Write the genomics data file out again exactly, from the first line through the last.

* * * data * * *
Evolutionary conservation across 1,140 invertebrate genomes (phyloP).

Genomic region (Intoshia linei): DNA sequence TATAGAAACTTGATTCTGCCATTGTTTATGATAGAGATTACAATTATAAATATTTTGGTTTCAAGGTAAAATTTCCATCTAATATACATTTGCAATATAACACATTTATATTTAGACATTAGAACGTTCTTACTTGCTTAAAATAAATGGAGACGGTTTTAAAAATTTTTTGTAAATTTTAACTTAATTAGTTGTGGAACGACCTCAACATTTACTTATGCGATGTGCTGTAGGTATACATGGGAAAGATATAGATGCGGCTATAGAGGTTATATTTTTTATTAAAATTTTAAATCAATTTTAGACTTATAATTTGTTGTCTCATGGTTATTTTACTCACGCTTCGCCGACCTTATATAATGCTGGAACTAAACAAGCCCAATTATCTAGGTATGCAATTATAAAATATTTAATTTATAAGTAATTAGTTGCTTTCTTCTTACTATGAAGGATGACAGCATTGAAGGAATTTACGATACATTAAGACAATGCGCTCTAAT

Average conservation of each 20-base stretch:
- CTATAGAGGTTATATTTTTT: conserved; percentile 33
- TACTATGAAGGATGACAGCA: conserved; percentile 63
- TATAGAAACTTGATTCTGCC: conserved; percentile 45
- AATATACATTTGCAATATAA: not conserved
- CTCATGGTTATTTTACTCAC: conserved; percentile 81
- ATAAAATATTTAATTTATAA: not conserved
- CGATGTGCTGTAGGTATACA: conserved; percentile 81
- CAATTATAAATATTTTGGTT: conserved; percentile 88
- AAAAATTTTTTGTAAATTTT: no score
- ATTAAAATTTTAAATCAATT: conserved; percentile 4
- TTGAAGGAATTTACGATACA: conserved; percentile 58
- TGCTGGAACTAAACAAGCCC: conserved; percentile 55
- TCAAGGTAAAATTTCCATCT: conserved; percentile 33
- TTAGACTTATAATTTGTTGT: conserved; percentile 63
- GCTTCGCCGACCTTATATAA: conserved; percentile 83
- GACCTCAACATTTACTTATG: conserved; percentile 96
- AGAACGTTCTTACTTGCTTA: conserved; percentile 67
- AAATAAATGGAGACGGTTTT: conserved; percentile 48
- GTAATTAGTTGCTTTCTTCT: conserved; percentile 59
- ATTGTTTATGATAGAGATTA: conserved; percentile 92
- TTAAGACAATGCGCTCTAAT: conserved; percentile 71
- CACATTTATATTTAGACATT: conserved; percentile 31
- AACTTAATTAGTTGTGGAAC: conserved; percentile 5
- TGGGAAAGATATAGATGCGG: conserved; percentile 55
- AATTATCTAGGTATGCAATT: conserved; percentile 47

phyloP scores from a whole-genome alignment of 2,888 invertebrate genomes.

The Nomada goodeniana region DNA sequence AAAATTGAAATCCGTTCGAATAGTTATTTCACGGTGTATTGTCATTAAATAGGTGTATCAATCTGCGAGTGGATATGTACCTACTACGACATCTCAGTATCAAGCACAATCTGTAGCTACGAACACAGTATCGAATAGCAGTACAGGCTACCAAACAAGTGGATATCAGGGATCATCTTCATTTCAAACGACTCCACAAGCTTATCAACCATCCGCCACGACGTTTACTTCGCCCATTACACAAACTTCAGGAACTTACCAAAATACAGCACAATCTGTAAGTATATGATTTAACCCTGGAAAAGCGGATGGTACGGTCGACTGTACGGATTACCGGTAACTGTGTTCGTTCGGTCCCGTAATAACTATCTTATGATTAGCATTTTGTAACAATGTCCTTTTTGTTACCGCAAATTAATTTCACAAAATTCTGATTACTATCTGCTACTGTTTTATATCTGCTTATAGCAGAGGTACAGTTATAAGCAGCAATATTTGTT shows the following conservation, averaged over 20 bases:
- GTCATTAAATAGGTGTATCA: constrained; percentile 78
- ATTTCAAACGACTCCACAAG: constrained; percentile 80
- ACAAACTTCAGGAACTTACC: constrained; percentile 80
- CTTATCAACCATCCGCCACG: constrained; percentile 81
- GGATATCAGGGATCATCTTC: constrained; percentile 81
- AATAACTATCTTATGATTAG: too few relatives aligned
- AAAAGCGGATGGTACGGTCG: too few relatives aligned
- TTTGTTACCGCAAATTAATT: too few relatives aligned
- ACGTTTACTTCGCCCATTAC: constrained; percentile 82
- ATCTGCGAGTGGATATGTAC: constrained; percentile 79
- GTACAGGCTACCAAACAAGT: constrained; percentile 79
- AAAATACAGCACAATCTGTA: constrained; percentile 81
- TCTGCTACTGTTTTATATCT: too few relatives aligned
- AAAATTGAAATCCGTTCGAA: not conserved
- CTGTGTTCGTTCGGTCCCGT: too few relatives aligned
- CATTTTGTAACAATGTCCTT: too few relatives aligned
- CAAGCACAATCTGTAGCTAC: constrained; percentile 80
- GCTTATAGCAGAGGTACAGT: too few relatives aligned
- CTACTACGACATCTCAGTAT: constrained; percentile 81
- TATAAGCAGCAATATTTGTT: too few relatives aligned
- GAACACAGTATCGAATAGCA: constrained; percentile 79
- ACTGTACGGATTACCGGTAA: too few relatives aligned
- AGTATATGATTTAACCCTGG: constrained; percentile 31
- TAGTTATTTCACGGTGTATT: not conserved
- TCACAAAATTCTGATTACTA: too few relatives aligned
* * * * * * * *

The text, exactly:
Evolutionary conservation across 1,140 invertebrate genomes (phyloP).

Genomic region (Intoshia linei): DNA sequence TATAGAAACTTGATTCTGCCATTGTTTATGATAGAGATTACAATTATAAATATTTTGGTTTCAAGGTAAAATTTCCATCTAATATACATTTGCAATATAACACATTTATATTTAGACATTAGAACGTTCTTACTTGCTTAAAATAAATGGAGACGGTTTTAAAAATTTTTTGTAAATTTTAACTTAATTAGTTGTGGAACGACCTCAACATTTACTTATGCGATGTGCTGTAGGTATACATGGGAAAGATATAGATGCGGCTATAGAGGTTATATTTTTTATTAAAATTTTAAATCAATTTTAGACTTATAATTTGTTGTCTCATGGTTATTTTACTCACGCTTCGCCGACCTTATATAATGCTGGAACTAAACAAGCCCAATTATCTAGGTATGCAATTATAAAATATTTAATTTATAAGTAATTAGTTGCTTTCTTCTTACTATGAAGGATGACAGCATTGAAGGAATTTACGATACATTAAGACAATGCGCTCTAAT

Average conservation of each 20-base stretch:
- CTATAGAGGTTATATTTTTT: conserved; percentile 33
- TACTATGAAGGATGACAGCA: conserved; percentile 63
- TATAGAAACTTGATTCTGCC: conserved; percentile 45
- AATATACATTTGCAATATAA: not conserved
- CTCATGGTTATTTTACTCAC: conserved; percentile 81
- ATAAAATATTTAATTTATAA: not conserved
- CGATGTGCTGTAGGTATACA: conserved; percentile 81
- CAATTATAAATATTTTGGTT: conserved; percentile 88
- AAAAATTTTTTGTAAATTTT: no score
- ATTAAAATTTTAAATCAATT: conserved; percentile 4
- TTGAAGGAATTTACGATACA: conserved; percentile 58
- TGCTGGAACTAAACAAGCCC: conserved; percentile 55
- TCAAGGTAAAATTTCCATCT: conserved; percentile 33
- TTAGACTTATAATTTGTTGT: conserved; percentile 63
- GCTTCGCCGACCTTATATAA: conserved; percentile 83
- GACCTCAACATTTACTTATG: conserved; percentile 96
- AGAACGTTCTTACTTGCTTA: conserved; percentile 67
- AAATAAATGGAGACGGTTTT: conserved; percentile 48
- GTAATTAGTTGCTTTCTTCT: conserved; percentile 59
- ATTGTTTATGATAGAGATTA: conserved; percentile 92
- TTAAGACAATGCGCTCTAAT: conserved; percentile 71
- CACATTTATATTTAGACATT: conserved; percentile 31
- AACTTAATTAGTTGTGGAAC: conserved; percentile 5
- TGGGAAAGATATAGATGCGG: conserved; percentile 55
- AATTATCTAGGTATGCAATT: conserved; percentile 47

phyloP scores from a whole-genome alignment of 2,888 invertebrate genomes.

The Nomada goodeniana region DNA sequence AAAATTGAAATCCGTTCGAATAGTTATTTCACGGTGTATTGTCATTAAATAGGTGTATCAATCTGCGAGTGGATATGTACCTACTACGACATCTCAGTATCAAGCACAATCTGTAGCTACGAACACAGTATCGAATAGCAGTACAGGCTACCAAACAAGTGGATATCAGGGATCATCTTCATTTCAAACGACTCCACAAGCTTATCAACCATCCGCCACGACGTTTACTTCGCCCATTACACAAACTTCAGGAACTTACCAAAATACAGCACAATCTGTAAGTATATGATTTAACCCTGGAAAAGCGGATGGTACGGTCGACTGTACGGATTACCGGTAACTGTGTTCGTTCGGTCCCGTAATAACTATCTTATGATTAGCATTTTGTAACAATGTCCTTTTTGTTACCGCAAATTAATTTCACAAAATTCTGATTACTATCTGCTACTGTTTTATATCTGCTTATAGCAGAGGTACAGTTATAAGCAGCAATATTTGTT shows the following conservation, averaged over 20 bases:
- GTCATTAAATAGGTGTATCA: constrained; percentile 78
- ATTTCAAACGACTCCACAAG: constrained; percentile 80
- ACAAACTTCAGGAACTTACC: constrained; percentile 80
- CTTATCAACCATCCGCCACG: constrained; percentile 81
- GGATATCAGGGATCATCTTC: constrained; percentile 81
- AATAACTATCTTATGATTAG: too few relatives aligned
- AAAAGCGGATGGTACGGTCG: too few relatives aligned
- TTTGTTACCGCAAATTAATT: too few relatives aligned
- ACGTTTACTTCGCCCATTAC: constrained; percentile 82
- ATCTGCGAGTGGATATGTAC: constrained; percentile 79
- GTACAGGCTACCAAACAAGT: constrained; percentile 79
- AAAATACAGCACAATCTGTA: constrained; percentile 81
- TCTGCTACTGTTTTATATCT: too few relatives aligned
- AAAATTGAAATCCGTTCGAA: not conserved
- CTGTGTTCGTTCGGTCCCGT: too few relatives aligned
- CATTTTGTAACAATGTCCTT: too few relatives aligned
- CAAGCACAATCTGTAGCTAC: constrained; percentile 80
- GCTTATAGCAGAGGTACAGT: too few relatives aligned
- CTACTACGACATCTCAGTAT: constrained; percentile 81
- TATAAGCAGCAATATTTGTT: too few relatives aligned
- GAACACAGTATCGAATAGCA: constrained; percentile 79
- ACTGTACGGATTACCGGTAA: too few relatives aligned
- AGTATATGATTTAACCCTGG: constrained; percentile 31
- TAGTTATTTCACGGTGTATT: not conserved
- TCACAAAATTCTGATTACTA: too few relatives aligned